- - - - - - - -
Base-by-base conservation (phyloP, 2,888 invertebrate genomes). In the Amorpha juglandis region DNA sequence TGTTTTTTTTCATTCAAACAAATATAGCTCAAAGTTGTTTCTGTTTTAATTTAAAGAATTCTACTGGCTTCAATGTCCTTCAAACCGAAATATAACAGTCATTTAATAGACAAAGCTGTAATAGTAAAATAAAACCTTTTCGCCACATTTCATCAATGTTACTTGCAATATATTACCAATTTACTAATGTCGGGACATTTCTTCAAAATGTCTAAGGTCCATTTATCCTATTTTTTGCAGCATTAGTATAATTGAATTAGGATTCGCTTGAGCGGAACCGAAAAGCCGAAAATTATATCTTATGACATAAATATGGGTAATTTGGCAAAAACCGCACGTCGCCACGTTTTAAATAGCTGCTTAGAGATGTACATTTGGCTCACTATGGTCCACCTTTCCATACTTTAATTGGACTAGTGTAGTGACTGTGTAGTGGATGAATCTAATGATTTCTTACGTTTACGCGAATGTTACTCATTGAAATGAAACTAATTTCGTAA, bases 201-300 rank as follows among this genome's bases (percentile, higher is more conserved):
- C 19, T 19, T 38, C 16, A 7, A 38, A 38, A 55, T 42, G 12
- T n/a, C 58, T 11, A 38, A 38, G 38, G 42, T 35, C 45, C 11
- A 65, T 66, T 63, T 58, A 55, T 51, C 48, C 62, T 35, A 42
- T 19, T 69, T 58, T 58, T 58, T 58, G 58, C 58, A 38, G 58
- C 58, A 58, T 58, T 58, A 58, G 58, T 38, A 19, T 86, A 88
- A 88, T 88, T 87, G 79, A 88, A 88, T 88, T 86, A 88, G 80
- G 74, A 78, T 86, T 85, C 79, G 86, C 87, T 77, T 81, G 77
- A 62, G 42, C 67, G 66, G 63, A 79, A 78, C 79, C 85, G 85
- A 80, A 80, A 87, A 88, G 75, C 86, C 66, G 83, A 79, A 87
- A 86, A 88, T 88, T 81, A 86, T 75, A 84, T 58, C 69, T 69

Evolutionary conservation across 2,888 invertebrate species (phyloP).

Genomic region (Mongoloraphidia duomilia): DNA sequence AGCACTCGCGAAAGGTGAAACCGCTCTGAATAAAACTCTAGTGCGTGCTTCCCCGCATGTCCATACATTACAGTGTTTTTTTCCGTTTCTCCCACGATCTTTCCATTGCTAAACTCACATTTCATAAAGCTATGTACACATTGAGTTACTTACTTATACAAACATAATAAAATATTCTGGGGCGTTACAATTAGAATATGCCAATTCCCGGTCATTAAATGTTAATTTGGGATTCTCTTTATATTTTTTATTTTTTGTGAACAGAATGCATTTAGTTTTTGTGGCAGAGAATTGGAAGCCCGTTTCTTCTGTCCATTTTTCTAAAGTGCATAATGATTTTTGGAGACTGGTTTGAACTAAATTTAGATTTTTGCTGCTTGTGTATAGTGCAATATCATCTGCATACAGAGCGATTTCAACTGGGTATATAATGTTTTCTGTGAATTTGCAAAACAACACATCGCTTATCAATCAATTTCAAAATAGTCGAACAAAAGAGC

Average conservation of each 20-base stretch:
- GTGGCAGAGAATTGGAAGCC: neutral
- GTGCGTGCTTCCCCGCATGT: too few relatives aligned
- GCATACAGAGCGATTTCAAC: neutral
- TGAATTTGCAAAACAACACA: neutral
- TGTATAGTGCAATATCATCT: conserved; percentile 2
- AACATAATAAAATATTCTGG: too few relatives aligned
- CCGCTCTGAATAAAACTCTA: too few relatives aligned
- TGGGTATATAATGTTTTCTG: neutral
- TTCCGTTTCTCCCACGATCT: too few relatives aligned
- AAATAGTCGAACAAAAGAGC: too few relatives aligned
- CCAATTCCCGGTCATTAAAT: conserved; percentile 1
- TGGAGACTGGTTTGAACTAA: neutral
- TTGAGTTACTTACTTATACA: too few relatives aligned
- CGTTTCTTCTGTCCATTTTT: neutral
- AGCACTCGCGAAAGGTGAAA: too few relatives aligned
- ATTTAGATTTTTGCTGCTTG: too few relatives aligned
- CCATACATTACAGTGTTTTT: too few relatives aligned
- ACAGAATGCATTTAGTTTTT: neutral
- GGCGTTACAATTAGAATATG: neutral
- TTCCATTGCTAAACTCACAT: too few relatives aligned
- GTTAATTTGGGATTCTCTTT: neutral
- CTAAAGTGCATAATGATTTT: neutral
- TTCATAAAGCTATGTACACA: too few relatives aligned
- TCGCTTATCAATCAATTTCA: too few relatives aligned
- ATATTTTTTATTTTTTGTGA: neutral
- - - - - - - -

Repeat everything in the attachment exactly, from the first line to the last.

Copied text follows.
Base-by-base conservation (phyloP, 2,888 invertebrate genomes). In the Amorpha juglandis region DNA sequence TGTTTTTTTTCATTCAAACAAATATAGCTCAAAGTTGTTTCTGTTTTAATTTAAAGAATTCTACTGGCTTCAATGTCCTTCAAACCGAAATATAACAGTCATTTAATAGACAAAGCTGTAATAGTAAAATAAAACCTTTTCGCCACATTTCATCAATGTTACTTGCAATATATTACCAATTTACTAATGTCGGGACATTTCTTCAAAATGTCTAAGGTCCATTTATCCTATTTTTTGCAGCATTAGTATAATTGAATTAGGATTCGCTTGAGCGGAACCGAAAAGCCGAAAATTATATCTTATGACATAAATATGGGTAATTTGGCAAAAACCGCACGTCGCCACGTTTTAAATAGCTGCTTAGAGATGTACATTTGGCTCACTATGGTCCACCTTTCCATACTTTAATTGGACTAGTGTAGTGACTGTGTAGTGGATGAATCTAATGATTTCTTACGTTTACGCGAATGTTACTCATTGAAATGAAACTAATTTCGTAA, bases 201-300 rank as follows among this genome's bases (percentile, higher is more conserved):
- C 19, T 19, T 38, C 16, A 7, A 38, A 38, A 55, T 42, G 12
- T n/a, C 58, T 11, A 38, A 38, G 38, G 42, T 35, C 45, C 11
- A 65, T 66, T 63, T 58, A 55, T 51, C 48, C 62, T 35, A 42
- T 19, T 69, T 58, T 58, T 58, T 58, G 58, C 58, A 38, G 58
- C 58, A 58, T 58, T 58, A 58, G 58, T 38, A 19, T 86, A 88
- A 88, T 88, T 87, G 79, A 88, A 88, T 88, T 86, A 88, G 80
- G 74, A 78, T 86, T 85, C 79, G 86, C 87, T 77, T 81, G 77
- A 62, G 42, C 67, G 66, G 63, A 79, A 78, C 79, C 85, G 85
- A 80, A 80, A 87, A 88, G 75, C 86, C 66, G 83, A 79, A 87
- A 86, A 88, T 88, T 81, A 86, T 75, A 84, T 58, C 69, T 69

Evolutionary conservation across 2,888 invertebrate species (phyloP).

Genomic region (Mongoloraphidia duomilia): DNA sequence AGCACTCGCGAAAGGTGAAACCGCTCTGAATAAAACTCTAGTGCGTGCTTCCCCGCATGTCCATACATTACAGTGTTTTTTTCCGTTTCTCCCACGATCTTTCCATTGCTAAACTCACATTTCATAAAGCTATGTACACATTGAGTTACTTACTTATACAAACATAATAAAATATTCTGGGGCGTTACAATTAGAATATGCCAATTCCCGGTCATTAAATGTTAATTTGGGATTCTCTTTATATTTTTTATTTTTTGTGAACAGAATGCATTTAGTTTTTGTGGCAGAGAATTGGAAGCCCGTTTCTTCTGTCCATTTTTCTAAAGTGCATAATGATTTTTGGAGACTGGTTTGAACTAAATTTAGATTTTTGCTGCTTGTGTATAGTGCAATATCATCTGCATACAGAGCGATTTCAACTGGGTATATAATGTTTTCTGTGAATTTGCAAAACAACACATCGCTTATCAATCAATTTCAAAATAGTCGAACAAAAGAGC

Average conservation of each 20-base stretch:
- GTGGCAGAGAATTGGAAGCC: neutral
- GTGCGTGCTTCCCCGCATGT: too few relatives aligned
- GCATACAGAGCGATTTCAAC: neutral
- TGAATTTGCAAAACAACACA: neutral
- TGTATAGTGCAATATCATCT: conserved; percentile 2
- AACATAATAAAATATTCTGG: too few relatives aligned
- CCGCTCTGAATAAAACTCTA: too few relatives aligned
- TGGGTATATAATGTTTTCTG: neutral
- TTCCGTTTCTCCCACGATCT: too few relatives aligned
- AAATAGTCGAACAAAAGAGC: too few relatives aligned
- CCAATTCCCGGTCATTAAAT: conserved; percentile 1
- TGGAGACTGGTTTGAACTAA: neutral
- TTGAGTTACTTACTTATACA: too few relatives aligned
- CGTTTCTTCTGTCCATTTTT: neutral
- AGCACTCGCGAAAGGTGAAA: too few relatives aligned
- ATTTAGATTTTTGCTGCTTG: too few relatives aligned
- CCATACATTACAGTGTTTTT: too few relatives aligned
- ACAGAATGCATTTAGTTTTT: neutral
- GGCGTTACAATTAGAATATG: neutral
- TTCCATTGCTAAACTCACAT: too few relatives aligned
- GTTAATTTGGGATTCTCTTT: neutral
- CTAAAGTGCATAATGATTTT: neutral
- TTCATAAAGCTATGTACACA: too few relatives aligned
- TCGCTTATCAATCAATTTCA: too few relatives aligned
- ATATTTTTTATTTTTTGTGA: neutral